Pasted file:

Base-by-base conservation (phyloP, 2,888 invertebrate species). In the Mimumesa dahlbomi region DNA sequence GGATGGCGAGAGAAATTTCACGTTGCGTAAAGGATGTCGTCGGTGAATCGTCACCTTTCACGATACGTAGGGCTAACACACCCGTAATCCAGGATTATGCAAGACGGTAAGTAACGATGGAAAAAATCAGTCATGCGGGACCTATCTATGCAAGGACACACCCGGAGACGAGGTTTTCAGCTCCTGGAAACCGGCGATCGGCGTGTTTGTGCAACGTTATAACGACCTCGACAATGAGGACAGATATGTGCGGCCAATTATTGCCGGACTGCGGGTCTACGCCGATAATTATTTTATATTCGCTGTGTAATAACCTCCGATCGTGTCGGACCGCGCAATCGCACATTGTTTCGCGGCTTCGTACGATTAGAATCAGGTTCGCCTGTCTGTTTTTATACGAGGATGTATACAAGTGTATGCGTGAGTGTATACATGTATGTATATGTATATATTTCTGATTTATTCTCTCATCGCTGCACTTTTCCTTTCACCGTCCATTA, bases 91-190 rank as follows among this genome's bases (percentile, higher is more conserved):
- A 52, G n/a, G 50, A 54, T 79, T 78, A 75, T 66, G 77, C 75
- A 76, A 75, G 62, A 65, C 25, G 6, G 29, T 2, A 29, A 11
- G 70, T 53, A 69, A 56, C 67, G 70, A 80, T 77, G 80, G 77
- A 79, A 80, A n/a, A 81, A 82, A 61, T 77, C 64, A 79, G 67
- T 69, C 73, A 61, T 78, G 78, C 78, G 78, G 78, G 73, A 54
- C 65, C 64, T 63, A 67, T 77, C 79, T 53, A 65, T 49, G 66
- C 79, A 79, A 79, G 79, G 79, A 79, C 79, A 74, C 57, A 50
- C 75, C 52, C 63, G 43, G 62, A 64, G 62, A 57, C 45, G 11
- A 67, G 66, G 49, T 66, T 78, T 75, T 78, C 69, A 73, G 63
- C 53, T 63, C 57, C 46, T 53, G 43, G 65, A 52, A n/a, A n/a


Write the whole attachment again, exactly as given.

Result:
Base-by-base conservation (phyloP, 2,888 invertebrate species). In the Mimumesa dahlbomi region DNA sequence GGATGGCGAGAGAAATTTCACGTTGCGTAAAGGATGTCGTCGGTGAATCGTCACCTTTCACGATACGTAGGGCTAACACACCCGTAATCCAGGATTATGCAAGACGGTAAGTAACGATGGAAAAAATCAGTCATGCGGGACCTATCTATGCAAGGACACACCCGGAGACGAGGTTTTCAGCTCCTGGAAACCGGCGATCGGCGTGTTTGTGCAACGTTATAACGACCTCGACAATGAGGACAGATATGTGCGGCCAATTATTGCCGGACTGCGGGTCTACGCCGATAATTATTTTATATTCGCTGTGTAATAACCTCCGATCGTGTCGGACCGCGCAATCGCACATTGTTTCGCGGCTTCGTACGATTAGAATCAGGTTCGCCTGTCTGTTTTTATACGAGGATGTATACAAGTGTATGCGTGAGTGTATACATGTATGTATATGTATATATTTCTGATTTATTCTCTCATCGCTGCACTTTTCCTTTCACCGTCCATTA, bases 91-190 rank as follows among this genome's bases (percentile, higher is more conserved):
- A 52, G n/a, G 50, A 54, T 79, T 78, A 75, T 66, G 77, C 75
- A 76, A 75, G 62, A 65, C 25, G 6, G 29, T 2, A 29, A 11
- G 70, T 53, A 69, A 56, C 67, G 70, A 80, T 77, G 80, G 77
- A 79, A 80, A n/a, A 81, A 82, A 61, T 77, C 64, A 79, G 67
- T 69, C 73, A 61, T 78, G 78, C 78, G 78, G 78, G 73, A 54
- C 65, C 64, T 63, A 67, T 77, C 79, T 53, A 65, T 49, G 66
- C 79, A 79, A 79, G 79, G 79, A 79, C 79, A 74, C 57, A 50
- C 75, C 52, C 63, G 43, G 62, A 64, G 62, A 57, C 45, G 11
- A 67, G 66, G 49, T 66, T 78, T 75, T 78, C 69, A 73, G 63
- C 53, T 63, C 57, C 46, T 53, G 43, G 65, A 52, A n/a, A n/a